Last updated on July 13th, 2020 at 12:09 pm
In this video, let’s continue with our detour that we started in the last video.
Now, in other programming languages you’ll find that there is an I/O mechanism.
So by I/O mechanism I mean there’s a way that the program can ask a user for input and there’s a way that input can be output on the screen for the user.
So for instance in C++, you’ll find that if you want to, if you want to ask a user for input, you’ll just use ‘cin>>’ and then the user will give you some input.
And if you want to output whatever they give you, you’ll just use ‘cout<<’ and then you output whatever it is.
Maybe it’s a variable.
Maybe you’re taking some variable here from the user, so they input that, then you can output this on the screen.
So you see this is a very easy way.
You just know you can use ‘cin>>’ to ask for input from the user.
You can use ‘cout<<’ to output whatever they give you.
And then also in Python there is a similar thing.
You can use ‘input’ to get input from the user and then you can, one way of printing it on the screen you can just say ‘print’ and you’ll print whatever the user gives you.
And some of them that I have listed here are, you can use this ‘document.write’.
So we are going to talk about, about each of them.
‘document.write’, we have ‘console.log’.
Then, you’ve seen me use the alert.
Then we have the most commonly used which is just manipulating elements on the HTML page.
Now ‘document.write’, this one is used for test, for testing.
So this one, you should only use this one for testing because, the problem with this one, if you use this one, once the entire HTML has been loaded and you use it, it will wipe out the existing HTML.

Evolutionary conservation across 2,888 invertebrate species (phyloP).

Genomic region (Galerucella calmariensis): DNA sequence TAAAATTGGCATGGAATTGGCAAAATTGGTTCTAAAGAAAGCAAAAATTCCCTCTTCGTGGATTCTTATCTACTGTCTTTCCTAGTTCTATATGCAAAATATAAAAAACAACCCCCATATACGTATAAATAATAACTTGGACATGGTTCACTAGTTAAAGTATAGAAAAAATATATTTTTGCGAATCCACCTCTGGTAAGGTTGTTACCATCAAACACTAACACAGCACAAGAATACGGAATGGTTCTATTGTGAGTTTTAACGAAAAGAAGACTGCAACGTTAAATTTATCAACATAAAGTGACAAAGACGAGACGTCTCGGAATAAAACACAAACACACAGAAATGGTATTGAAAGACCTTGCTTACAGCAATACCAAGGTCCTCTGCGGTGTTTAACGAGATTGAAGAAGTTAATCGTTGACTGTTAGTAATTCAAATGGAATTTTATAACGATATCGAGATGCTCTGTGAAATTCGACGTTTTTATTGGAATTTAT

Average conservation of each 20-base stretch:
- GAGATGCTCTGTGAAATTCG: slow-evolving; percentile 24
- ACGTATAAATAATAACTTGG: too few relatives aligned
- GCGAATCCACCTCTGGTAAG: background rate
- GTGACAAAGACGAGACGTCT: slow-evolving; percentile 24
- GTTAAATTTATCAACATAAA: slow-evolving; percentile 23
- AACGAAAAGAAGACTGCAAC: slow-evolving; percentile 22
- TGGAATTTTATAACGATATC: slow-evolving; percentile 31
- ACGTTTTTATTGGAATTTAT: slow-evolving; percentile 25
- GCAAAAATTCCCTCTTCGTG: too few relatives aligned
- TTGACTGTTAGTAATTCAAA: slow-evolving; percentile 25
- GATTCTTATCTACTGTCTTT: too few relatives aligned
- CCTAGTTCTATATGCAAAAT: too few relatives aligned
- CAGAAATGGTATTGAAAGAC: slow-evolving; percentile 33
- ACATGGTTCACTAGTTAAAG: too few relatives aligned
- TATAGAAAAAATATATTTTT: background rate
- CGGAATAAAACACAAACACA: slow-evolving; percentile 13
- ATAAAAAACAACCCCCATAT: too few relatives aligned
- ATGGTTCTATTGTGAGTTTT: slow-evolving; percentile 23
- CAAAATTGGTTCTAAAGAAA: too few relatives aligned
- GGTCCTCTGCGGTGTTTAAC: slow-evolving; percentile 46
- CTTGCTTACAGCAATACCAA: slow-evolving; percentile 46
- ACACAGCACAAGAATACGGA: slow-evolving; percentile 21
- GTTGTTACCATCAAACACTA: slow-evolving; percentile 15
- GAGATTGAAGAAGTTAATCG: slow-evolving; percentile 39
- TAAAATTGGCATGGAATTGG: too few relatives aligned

So whatever you say, ‘document.write’ after the entire HTML has been loaded, that’s what will be written.
You should only use this for testing.
If you’re testing something or you’re doing experiments and you want to do a quick output on the screen.
Let me go to Sublime so that we can see an example of this.
So if I come here, I’ll close the CSS.
We don’t need that.
Now if I come here, I have this ‘document.write’.
So I’ll just comment it out.
And we’re going to do the same thing for each of this.
I’ll just be commenting, and commenting them out and explaining them to you.
Now, let me just remove this.
We don’t need that.
So if I go to the browser and I run this, just see, we expect that, we do expect that this will be added on the HTML that we already have.
So if I run this, you see this has been added for us.
So, as I was saying, the problem with using this, now that the entire HTML has been loaded, if I add some more, if I copy this and then I just add like more HTML to the page, let’s say I want to add something else, just the same line.
So if I run this, it will clear out the entire HTML which is already there.
So, that’s one reason why you should never use the ‘document.write’ on production or at any point where you’re not just doing some tests.
That is one way you can, you can show something on the HTML.
So here you can see I added HTML tags.
So the HTML tags will be passed as HTML and they give this ‘h1’.
That’s why it has the size of an ‘h1’ header tag.
So in this video, we’ve seeing how you can use the ‘document.write’.
So this one you should only use for quick examples.
Maybe you want to test out what is the result of that times that.
So you can use something like this and it will give you the result very fast.
So if I come back and I run this, you’ll see you can use that and it will give you the example down there.
So in this video, we have said that one way that you can show a quick output on the screen on the browser is by using ‘document.write’.
And we’ve said that you should not use it on production.
You should just use it for testing because if you use it, once all HTML is loaded, it will wipe out all the existing HTML.
So in the next video, let’s continue on with the next ways of outputting something on the screen.
So I’ll see you in that next video.
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